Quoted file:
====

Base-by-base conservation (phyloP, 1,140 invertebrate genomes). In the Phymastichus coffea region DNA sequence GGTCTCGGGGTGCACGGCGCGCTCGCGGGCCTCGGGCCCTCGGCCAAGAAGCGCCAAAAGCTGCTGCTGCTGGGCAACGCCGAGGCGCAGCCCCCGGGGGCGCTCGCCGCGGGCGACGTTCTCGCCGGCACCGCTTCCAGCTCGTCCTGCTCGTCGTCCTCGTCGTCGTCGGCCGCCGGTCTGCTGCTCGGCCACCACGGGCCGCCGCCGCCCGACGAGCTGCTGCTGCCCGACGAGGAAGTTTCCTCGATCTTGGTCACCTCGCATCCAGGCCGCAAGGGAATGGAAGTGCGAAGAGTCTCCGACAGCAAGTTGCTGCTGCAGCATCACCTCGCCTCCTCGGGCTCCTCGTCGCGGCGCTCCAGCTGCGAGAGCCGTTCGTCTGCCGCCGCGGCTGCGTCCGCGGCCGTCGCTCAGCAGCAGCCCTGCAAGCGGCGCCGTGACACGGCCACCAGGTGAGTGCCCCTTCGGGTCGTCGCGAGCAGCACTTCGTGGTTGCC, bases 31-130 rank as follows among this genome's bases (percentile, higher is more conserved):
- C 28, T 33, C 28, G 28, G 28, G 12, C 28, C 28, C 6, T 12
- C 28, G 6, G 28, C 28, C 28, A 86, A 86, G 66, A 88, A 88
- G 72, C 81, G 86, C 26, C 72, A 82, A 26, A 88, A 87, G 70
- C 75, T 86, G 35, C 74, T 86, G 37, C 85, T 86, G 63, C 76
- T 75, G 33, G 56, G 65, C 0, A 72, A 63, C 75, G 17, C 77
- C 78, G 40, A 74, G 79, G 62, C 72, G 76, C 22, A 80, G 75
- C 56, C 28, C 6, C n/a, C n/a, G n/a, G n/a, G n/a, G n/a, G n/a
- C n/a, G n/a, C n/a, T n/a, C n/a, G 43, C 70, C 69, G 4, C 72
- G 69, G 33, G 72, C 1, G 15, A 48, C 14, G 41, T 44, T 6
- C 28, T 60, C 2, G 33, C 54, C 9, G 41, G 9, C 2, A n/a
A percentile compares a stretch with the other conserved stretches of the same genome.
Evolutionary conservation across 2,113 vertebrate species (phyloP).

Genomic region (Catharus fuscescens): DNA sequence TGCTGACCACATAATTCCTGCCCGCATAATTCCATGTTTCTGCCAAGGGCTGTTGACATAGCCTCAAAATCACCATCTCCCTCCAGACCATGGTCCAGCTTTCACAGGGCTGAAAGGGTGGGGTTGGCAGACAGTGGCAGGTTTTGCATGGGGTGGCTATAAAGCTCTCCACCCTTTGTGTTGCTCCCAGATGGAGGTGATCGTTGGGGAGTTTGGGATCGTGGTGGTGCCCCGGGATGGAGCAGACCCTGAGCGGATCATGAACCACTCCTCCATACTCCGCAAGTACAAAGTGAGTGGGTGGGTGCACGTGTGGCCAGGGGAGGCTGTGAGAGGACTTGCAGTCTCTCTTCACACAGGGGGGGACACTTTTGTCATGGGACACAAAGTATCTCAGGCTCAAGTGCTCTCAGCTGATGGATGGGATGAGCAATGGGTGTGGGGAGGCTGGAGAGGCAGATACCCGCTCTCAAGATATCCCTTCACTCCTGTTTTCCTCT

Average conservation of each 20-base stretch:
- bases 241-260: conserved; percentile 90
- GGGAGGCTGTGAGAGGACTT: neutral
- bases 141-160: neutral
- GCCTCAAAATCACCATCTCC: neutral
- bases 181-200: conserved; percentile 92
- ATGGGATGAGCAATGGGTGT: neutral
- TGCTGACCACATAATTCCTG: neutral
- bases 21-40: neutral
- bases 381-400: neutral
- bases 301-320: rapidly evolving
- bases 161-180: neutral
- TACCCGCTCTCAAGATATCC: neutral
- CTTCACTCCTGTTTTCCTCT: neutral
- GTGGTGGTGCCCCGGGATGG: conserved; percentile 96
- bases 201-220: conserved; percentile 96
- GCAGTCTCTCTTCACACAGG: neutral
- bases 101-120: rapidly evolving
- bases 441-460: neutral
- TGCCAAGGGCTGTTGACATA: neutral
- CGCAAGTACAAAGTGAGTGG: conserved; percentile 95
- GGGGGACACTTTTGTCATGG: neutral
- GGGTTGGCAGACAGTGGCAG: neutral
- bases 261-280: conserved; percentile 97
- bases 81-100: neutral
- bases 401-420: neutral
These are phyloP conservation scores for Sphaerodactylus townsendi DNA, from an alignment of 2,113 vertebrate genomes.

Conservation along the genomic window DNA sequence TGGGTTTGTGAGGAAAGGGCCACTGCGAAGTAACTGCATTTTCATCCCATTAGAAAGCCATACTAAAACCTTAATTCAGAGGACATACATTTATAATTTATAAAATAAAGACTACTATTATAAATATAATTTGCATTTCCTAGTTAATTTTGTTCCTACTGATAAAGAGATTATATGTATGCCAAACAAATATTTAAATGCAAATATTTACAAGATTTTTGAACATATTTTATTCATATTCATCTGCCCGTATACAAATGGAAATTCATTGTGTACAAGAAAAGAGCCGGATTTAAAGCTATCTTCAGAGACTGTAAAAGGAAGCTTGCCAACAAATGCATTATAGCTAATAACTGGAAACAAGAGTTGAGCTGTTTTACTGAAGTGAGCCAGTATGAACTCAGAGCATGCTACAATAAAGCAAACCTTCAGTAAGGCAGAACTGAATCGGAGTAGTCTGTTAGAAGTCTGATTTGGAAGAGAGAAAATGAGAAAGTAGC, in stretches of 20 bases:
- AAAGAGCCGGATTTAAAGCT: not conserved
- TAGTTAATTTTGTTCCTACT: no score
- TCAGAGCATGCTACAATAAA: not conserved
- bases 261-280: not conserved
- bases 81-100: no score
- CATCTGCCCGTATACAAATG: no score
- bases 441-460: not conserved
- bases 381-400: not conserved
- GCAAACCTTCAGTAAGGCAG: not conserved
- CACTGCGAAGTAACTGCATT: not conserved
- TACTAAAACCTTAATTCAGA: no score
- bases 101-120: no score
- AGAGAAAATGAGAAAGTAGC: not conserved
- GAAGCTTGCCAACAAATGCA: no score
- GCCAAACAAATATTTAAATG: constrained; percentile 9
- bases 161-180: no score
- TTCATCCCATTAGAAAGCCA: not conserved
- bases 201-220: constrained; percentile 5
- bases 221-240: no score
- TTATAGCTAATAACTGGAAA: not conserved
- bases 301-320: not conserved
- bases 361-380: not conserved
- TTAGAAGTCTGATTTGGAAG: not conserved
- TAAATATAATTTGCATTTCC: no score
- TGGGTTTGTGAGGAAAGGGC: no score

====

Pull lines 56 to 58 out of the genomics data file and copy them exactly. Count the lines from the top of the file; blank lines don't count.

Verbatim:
- GAAGCTTGCCAACAAATGCA: no score
- GCCAAACAAATATTTAAATG: constrained; percentile 9
- bases 161-180: no score